When studying for a doctoral degree (PhD), candidates submit a thesis that provides a critical review of the current state of knowledge of the thesis subject as well as the student’s own contributions to the subject. The distinguishing criterion of doctoral graduate research is a significant and original contribution to knowledge.
Once accepted, the candidate presents the thesis orally. This oral exam is open to the public.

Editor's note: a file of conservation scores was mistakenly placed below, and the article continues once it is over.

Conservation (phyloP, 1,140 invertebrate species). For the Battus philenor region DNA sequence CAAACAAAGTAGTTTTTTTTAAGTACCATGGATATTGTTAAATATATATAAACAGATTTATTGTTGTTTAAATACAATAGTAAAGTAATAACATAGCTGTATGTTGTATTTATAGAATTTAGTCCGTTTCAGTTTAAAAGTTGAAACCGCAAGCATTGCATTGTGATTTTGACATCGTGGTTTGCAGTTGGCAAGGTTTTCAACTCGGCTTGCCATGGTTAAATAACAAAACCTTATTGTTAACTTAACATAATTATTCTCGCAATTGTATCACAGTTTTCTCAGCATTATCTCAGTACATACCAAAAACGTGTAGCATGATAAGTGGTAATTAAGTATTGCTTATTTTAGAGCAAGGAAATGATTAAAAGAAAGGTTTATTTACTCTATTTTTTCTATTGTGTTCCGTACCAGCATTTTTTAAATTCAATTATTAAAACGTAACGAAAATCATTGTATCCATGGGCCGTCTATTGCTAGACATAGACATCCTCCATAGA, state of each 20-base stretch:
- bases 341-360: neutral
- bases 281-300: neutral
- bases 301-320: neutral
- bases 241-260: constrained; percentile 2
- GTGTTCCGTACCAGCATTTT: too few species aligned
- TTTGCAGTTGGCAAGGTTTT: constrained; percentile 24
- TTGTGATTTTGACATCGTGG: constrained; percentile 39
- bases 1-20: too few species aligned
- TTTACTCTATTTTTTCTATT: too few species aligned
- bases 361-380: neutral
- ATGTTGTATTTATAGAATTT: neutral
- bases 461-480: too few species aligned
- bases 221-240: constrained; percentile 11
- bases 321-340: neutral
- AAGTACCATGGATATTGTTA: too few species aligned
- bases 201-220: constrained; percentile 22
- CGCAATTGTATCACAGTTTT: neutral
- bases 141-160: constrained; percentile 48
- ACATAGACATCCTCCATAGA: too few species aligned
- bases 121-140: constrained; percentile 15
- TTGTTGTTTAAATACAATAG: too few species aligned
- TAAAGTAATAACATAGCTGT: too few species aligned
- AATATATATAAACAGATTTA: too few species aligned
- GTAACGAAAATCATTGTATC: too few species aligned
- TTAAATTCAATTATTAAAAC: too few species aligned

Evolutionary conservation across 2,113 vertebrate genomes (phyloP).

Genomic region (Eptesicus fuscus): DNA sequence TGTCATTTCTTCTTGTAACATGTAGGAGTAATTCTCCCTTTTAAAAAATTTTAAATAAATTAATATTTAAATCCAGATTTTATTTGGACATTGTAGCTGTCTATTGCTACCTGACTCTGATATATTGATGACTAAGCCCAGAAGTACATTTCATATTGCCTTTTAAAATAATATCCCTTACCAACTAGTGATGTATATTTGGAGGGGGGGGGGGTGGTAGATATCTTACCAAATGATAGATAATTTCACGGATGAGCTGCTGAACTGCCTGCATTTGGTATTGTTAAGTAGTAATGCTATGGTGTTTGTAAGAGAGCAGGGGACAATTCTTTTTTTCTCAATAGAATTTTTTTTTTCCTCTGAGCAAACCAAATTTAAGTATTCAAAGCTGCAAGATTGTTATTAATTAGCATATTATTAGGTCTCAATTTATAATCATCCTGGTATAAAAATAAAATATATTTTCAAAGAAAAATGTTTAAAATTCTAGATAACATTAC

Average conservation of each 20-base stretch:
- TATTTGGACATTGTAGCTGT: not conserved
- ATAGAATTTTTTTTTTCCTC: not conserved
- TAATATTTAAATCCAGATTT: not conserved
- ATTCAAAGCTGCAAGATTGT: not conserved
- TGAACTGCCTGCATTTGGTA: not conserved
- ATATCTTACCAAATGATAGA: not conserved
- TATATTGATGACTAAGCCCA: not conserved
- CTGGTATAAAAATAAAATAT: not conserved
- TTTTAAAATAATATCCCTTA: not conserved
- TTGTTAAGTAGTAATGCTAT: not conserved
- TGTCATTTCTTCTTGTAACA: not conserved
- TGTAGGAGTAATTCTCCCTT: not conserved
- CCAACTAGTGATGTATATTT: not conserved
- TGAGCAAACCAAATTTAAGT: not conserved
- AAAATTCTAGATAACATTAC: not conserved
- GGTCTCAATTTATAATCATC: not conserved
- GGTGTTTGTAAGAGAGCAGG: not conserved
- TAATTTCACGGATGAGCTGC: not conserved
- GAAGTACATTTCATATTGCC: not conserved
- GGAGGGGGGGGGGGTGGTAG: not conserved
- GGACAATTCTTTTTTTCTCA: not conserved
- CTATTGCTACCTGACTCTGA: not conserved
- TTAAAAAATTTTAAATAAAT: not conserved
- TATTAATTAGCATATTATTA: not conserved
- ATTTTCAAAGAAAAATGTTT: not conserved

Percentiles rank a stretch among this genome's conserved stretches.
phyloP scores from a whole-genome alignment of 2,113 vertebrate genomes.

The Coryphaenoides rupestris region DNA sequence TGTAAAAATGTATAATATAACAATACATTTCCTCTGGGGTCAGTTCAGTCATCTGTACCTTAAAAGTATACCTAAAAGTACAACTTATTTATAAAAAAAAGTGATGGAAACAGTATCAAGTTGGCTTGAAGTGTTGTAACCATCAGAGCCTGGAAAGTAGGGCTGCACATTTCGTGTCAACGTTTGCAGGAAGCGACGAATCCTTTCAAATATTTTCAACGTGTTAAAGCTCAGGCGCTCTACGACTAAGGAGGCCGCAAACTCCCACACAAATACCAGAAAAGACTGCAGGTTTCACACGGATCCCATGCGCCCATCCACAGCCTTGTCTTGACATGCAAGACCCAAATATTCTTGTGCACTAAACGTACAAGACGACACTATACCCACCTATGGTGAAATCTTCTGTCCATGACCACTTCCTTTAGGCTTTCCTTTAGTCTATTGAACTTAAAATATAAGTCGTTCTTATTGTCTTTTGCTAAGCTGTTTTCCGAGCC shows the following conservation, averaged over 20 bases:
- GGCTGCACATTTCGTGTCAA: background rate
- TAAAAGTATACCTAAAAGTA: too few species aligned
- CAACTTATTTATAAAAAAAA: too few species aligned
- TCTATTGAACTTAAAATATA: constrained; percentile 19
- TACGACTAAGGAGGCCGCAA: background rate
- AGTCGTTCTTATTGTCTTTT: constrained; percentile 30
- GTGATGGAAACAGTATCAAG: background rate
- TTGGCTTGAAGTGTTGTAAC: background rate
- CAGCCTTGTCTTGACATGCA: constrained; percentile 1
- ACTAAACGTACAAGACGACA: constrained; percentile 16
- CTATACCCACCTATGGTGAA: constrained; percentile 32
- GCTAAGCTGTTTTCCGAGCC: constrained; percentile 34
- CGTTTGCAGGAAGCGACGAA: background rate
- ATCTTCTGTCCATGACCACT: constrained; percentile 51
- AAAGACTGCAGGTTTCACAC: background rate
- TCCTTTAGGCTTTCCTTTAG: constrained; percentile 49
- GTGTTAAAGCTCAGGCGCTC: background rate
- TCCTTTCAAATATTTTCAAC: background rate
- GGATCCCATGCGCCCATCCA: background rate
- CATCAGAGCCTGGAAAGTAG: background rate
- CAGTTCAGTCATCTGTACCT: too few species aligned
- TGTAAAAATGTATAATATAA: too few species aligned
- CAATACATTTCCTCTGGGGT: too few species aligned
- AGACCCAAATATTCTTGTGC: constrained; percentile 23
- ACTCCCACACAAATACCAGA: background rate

Palladium catalysis is a salient synthetic methodology for carbon-carbon bond formation for which the classical procedures have been powerful tools in chemistry for decades. Due to certain limitations, alternative methods for palladium catalyzed cross couplings have been developed, rendering the approach more environmentally sustainable. Notably, the desulfinative cross coupling reaction avoids stoichiometric organometallic waste production. Furthermore, sulfinate salts are functionally versatile as they can act both as an electrophilic or nucleophilic cross coupling partner, and at the same time they are also bench stable and easy to handle. However, sulfinate salts can undergo self-disproportionation in solution limited its further synthetic applications. To overcome this issue, we propose to introduce a removable multiuse moiety to maintain the sulfinic acid. For this aim, we explore pyridine as a multipurpose option, due to its directing impact on palladium catalyzed ortho-halogenation, as well as it could protect the sulfinic acids, in order to providing access to a variety of useful scaffolds. This methodology also translates to ortho-deuteration for the synthesis of useful isotopic compounds with potential value for pharmaceutical research. After ortho-functionalization, the pyridine group can be removed to regain the sulfinic acid moiety for subsequent cross couplings. Combined, those approaches complement existing methodologies in accessing multi-functionalized arene systems.